West Point graduate and Duke University basketball coach Mike Krzyzewski says, “The very nature of collegiate sport is to get our student-athletes to put into practice what they learn in the classroom: loyalty, teamwork, trust, competitiveness, all of these important values. You watch the [Army-Navy] game, and you realize they are going to take it even further. They are going to take it to a real battlefield to protect America and to protect our freedoms.”
The desire to win might be greater than in any other rivalry, argues the Naval Academy's first Heisman Trophy winner, Joe Bellino, who won the award in 1960. “They are not only playing for themselves or for their schools but for the millions of veterans who are watching the game.”
With such great rivalry comes great tradition, and the Army-Navy game does not disappoint.
Krzyzewski remembers marching onto the field as a cadet: “We all want that feeling of being part of something bigger than you,” he says. “You're out there on the field and you think, Wow, I'm a lucky guy. You get chills.”
Staubach's favorite tradition comes at the end of the game, when the two teams stand together and sing both academy alma maters. “When the game is over, despite this fierce competitiveness that we have, this history, this rivalry, we become one. Midshipmen going over to the Army side, and Army going over to the Navy side. I just think that is really special. I still get emotional,” Staubach says.
Bellino agrees the singing of the alma maters still brings tears to his eyes but shares, with a grin, a lesser-known tradition.
“If you could find a plebe cadet that'd bet you, you'd bet his West Point bathrobe that you'd win the game,” Bellino says.
The idea of this surprises Army Maj. Jim Nemec, a former officer representative for the Army football team: “I never heard of plebes betting their bathrobes, at least not in the company I was responsible for. They love their bathrobes. Douglas MacArthur famously wore his in three wars!”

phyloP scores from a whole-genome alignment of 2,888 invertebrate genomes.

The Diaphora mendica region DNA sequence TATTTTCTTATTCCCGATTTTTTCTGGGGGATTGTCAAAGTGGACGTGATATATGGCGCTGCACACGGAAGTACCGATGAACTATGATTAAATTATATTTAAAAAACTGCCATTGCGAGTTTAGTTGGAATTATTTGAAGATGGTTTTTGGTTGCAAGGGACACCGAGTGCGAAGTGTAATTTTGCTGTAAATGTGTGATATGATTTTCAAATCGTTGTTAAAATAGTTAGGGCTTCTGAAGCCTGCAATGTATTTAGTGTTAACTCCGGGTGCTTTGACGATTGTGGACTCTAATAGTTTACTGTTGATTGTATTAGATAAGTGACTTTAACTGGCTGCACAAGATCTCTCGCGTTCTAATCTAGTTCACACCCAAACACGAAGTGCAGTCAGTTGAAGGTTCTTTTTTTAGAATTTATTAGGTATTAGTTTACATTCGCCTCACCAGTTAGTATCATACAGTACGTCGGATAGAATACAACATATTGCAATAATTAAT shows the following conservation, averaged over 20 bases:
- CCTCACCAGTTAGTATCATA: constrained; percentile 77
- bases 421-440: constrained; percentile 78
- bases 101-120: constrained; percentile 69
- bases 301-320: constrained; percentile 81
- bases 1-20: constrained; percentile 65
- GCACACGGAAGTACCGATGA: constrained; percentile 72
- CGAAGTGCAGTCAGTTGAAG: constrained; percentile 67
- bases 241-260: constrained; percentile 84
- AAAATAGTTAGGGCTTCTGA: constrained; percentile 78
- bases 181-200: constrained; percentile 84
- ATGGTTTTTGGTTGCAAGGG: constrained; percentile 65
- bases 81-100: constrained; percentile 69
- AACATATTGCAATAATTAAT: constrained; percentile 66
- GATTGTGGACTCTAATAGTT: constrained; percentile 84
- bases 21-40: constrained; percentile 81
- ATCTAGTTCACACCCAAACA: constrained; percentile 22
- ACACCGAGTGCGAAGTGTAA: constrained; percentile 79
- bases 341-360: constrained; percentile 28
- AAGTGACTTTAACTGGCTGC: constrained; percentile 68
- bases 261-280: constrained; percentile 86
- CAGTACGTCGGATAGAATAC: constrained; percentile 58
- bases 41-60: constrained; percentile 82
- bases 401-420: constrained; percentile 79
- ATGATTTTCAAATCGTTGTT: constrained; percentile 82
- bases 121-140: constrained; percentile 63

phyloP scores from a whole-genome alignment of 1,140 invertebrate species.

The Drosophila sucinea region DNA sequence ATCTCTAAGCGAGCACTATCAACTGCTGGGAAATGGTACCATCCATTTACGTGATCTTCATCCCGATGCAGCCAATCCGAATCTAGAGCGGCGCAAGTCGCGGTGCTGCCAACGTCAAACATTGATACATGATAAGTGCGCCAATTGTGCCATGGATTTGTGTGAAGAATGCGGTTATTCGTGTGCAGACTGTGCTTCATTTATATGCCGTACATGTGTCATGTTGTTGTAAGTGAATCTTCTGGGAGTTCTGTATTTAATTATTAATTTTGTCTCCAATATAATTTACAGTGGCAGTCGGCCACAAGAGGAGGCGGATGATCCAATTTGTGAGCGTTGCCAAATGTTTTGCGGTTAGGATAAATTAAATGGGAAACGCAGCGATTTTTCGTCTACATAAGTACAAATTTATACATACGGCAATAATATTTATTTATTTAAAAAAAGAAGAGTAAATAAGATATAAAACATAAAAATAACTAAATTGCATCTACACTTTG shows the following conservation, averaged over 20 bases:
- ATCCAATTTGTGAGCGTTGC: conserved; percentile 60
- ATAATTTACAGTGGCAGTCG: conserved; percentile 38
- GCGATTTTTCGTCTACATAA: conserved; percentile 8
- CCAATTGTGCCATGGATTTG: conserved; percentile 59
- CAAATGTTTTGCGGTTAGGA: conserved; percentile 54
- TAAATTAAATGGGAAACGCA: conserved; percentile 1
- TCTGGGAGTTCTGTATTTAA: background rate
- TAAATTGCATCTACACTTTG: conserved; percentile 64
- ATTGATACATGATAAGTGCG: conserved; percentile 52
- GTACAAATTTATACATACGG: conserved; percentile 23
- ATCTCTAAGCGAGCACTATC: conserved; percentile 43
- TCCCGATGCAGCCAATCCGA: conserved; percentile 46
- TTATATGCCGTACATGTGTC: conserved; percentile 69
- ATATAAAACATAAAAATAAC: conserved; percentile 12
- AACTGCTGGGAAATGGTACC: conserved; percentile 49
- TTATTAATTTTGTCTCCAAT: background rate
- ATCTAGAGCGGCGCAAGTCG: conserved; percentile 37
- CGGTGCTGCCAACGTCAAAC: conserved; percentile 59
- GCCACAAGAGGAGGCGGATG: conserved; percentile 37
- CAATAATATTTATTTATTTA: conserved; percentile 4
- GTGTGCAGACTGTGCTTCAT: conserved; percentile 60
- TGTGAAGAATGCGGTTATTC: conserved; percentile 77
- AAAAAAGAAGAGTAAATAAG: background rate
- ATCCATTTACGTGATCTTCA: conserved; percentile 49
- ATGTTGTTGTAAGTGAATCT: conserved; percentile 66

“It gets better,” promises Bellino. “If you're lucky enough to win a robe, and you are a varsity athlete, you have the option of putting your varsity letter 'N' on your West Point bathrobe. If you beat Army as an athlete, you receive a star to add to it. It's one of the most beautiful things I own,” says Bellino of his West Point bathrobe, covered in six varsity letter N's (three for baseball and three for football) and five stars.
On the 2014 College GameDay telecast, ESPN analyst Lee Corso famously showed off the bathrobe he won while he was a Navy assistant.
Add to all of that the feeling of being at the game itself, which, by all accounts, is something you have to experience to understand. “You have to be in the stadium and feel the emotion when the teams come on the field and feel the emotion when they play the national anthem and 8,000 hands snap to attention and understand that every one of the cadets in that stadium and every one of the midshipmen in that stadium have volunteered to die for our country if need be,” Feinstein says.
Currently, Navy is boasting a 14-game streak, the longest in this rivalry's history.
Bellino says sooner or later, Army is going to break Navy's winning streak. “But,” he continues, “Navy's going to be tough for a number of years, believe me.”
In the realm of college football, region to region, fans will claim their rivalry is the greatest. But Army-Navy belongs to the entire nation. The players are future U.S. military officers.
“What replaces Army-Navy?” Krzyzewski asks. “There's nothing,”
The only question left to ask is: “Go Army, beat Navy, or go Navy, beat Army?”